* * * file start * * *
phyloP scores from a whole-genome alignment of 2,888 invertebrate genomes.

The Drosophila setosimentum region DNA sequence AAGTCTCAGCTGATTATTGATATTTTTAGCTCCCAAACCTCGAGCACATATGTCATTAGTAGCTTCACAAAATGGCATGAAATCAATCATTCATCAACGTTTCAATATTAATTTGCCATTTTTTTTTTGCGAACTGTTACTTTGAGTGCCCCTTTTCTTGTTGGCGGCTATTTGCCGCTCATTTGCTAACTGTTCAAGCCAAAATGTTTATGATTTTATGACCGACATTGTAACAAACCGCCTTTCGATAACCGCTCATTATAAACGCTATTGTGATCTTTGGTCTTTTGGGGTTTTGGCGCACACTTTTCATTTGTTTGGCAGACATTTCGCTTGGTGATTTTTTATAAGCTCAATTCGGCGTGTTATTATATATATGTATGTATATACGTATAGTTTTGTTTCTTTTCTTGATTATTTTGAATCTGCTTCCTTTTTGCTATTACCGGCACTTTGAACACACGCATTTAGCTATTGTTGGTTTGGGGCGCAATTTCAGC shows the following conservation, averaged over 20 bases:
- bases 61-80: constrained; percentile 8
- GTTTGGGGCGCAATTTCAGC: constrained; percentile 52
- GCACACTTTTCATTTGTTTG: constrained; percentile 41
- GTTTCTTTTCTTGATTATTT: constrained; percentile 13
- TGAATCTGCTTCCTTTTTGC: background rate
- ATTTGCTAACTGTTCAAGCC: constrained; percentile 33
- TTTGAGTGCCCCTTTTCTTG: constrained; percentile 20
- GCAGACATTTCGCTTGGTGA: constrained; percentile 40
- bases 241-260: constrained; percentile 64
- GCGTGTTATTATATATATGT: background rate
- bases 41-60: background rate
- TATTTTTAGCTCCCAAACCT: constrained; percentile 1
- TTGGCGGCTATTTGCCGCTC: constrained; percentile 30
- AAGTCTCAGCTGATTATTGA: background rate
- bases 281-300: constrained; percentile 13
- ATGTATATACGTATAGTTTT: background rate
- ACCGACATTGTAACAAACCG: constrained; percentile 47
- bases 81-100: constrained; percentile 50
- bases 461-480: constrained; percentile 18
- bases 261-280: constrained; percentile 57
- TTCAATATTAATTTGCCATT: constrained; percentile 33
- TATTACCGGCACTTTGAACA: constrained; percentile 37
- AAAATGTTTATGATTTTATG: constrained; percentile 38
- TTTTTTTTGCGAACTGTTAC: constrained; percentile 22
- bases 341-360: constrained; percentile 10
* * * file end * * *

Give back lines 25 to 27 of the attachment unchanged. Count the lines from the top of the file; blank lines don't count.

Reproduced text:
- AAAATGTTTATGATTTTATG: constrained; percentile 38
- TTTTTTTTGCGAACTGTTAC: constrained; percentile 22
- bases 341-360: constrained; percentile 10